If your scenes flow like the above (while it is not the only way, or even the right way to do this, just a way ha.) they should avoid stopping dead and plateaus keeping your reader engages and excited.

    ---------- Post added at 09:41 AM ---------- Previous post was at 09:34 AM ----------

    On editing move your description away from battle.
    They might notice the glass bottle busting someones face or the showers of blood, but they are not stopping to smell the roses.
    Bit of biology really fear takes the blood from your hands and shoots everything to your legs, so you can run. Battle is not a time to look around its focused.
    Long battle scenes will give too long of a plateau though (rhyme) which will diminish suspense and emotional connection over time. There is too much of a good thing, but slow it down gradually and not just with description.

    Fast action, short sentences. "dialog slows the progression of the story, but is still fast." short description of something connected to the action, perhaps a wound or an explosions. "Dialog again, because we are going back up." Fast paced action.

    If your scenes flow like the above (while it is not the only way, or even the right way to do this, just a way ha.) they should avoid stopping dead and plateaus keeping your reader engages and excited.
     
  7. mammamaia
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    mammamaia nit-picker-in-chief Contributor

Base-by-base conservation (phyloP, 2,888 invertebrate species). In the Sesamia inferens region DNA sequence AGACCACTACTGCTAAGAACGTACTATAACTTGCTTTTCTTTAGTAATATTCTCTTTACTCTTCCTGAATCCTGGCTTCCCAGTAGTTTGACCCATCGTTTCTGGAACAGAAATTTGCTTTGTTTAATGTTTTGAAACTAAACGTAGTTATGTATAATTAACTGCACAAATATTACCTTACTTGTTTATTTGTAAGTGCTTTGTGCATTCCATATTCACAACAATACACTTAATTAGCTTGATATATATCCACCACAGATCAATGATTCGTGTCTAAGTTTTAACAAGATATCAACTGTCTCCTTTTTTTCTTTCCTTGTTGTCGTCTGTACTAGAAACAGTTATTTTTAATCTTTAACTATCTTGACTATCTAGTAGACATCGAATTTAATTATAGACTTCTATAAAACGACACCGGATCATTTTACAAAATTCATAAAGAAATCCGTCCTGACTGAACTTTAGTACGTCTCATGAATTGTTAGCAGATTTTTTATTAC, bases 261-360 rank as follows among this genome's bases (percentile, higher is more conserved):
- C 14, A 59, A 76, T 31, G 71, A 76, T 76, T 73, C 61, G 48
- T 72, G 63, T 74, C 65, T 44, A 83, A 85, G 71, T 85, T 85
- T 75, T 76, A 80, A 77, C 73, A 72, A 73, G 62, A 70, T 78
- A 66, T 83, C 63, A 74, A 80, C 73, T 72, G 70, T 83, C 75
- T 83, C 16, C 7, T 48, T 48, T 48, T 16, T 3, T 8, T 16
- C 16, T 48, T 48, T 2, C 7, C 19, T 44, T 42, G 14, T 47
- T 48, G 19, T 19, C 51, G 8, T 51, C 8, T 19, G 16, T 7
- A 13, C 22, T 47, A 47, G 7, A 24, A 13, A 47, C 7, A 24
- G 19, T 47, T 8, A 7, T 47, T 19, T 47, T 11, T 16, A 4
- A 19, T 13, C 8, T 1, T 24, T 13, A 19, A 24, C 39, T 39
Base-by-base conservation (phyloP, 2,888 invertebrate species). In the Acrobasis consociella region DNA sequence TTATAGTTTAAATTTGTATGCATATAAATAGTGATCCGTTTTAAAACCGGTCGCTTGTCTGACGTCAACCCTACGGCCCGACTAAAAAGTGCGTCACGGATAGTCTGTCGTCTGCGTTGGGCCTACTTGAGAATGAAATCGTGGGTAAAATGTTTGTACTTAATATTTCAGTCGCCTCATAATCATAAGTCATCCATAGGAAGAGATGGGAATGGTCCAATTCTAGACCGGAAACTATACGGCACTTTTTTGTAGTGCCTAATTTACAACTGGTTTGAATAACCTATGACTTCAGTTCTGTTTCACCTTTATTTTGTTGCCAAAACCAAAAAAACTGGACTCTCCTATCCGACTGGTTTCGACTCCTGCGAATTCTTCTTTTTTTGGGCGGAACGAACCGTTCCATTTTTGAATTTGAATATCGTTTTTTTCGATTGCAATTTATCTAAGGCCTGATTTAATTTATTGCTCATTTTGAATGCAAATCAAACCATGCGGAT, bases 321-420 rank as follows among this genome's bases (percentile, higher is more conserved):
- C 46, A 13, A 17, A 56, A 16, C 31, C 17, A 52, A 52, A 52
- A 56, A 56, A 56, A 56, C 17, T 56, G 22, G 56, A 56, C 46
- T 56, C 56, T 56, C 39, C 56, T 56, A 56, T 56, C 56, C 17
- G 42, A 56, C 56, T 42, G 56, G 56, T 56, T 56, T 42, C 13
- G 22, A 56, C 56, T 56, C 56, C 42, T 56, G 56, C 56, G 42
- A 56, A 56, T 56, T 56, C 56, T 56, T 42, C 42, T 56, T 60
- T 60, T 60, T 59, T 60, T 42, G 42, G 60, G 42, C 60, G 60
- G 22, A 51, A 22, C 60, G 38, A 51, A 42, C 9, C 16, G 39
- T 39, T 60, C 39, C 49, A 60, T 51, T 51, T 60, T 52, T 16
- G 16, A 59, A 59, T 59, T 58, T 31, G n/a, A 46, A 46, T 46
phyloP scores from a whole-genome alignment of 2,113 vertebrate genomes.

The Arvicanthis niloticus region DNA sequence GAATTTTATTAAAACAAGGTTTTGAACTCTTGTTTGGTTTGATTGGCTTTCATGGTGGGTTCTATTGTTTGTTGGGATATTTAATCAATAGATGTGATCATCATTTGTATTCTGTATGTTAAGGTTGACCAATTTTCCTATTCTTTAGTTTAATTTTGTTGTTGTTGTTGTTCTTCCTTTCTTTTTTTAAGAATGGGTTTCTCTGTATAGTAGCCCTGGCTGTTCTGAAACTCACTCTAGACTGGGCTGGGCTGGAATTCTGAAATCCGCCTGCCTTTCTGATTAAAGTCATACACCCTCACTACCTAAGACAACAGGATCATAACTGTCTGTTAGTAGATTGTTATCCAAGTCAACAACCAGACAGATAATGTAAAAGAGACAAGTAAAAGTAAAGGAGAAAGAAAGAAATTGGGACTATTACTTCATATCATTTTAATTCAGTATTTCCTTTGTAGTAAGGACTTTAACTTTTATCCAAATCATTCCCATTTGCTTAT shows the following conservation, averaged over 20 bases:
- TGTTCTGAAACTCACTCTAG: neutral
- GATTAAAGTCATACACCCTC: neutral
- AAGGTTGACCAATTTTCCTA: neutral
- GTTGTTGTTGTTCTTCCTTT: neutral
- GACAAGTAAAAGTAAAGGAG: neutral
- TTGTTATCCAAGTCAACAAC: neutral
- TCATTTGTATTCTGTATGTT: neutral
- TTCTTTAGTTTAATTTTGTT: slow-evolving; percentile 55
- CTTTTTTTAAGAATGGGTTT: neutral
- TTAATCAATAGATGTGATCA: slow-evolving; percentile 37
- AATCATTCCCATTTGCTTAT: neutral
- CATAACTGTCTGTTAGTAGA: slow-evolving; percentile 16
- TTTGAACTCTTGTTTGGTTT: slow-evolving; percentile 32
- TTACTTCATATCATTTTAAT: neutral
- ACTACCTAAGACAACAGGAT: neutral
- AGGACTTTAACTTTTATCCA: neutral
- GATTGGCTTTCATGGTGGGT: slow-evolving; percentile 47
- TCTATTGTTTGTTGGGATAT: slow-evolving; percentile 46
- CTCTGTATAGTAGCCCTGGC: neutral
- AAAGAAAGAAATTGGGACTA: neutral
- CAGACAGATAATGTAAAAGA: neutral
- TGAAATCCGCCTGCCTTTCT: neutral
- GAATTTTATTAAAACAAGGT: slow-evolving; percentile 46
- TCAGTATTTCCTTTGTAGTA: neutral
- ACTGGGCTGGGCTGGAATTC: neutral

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    can't give relevant advice without seeing what it is you're concerned about... post a small excerpt so we can tell what's being referred to as too slow, or too fast, or whatever...
     
  8. tkh1304
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    tkh1304 New Member

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    I tried to translate a small part of my writing to English. Hope it isn’t too bad ^^

    ---

    (Summarization: This is a flashback of my story. A boy stealthily broke into his village’s chieftain house in order to steal his staff for a certain purpose. He had been succeed to go into the room where the staff was. Because the staff stuck in one place so he take the head (which is a unicorn’s horn) out of the staff. By the time he done with it, the chieftain was coming to his room)

    There was sound of footsteps behind the door of the room. Not even having time to sigh in relieve after his success, the boy panickly took the horn rolling on the floor. He must hide before anyone entered this room, but where?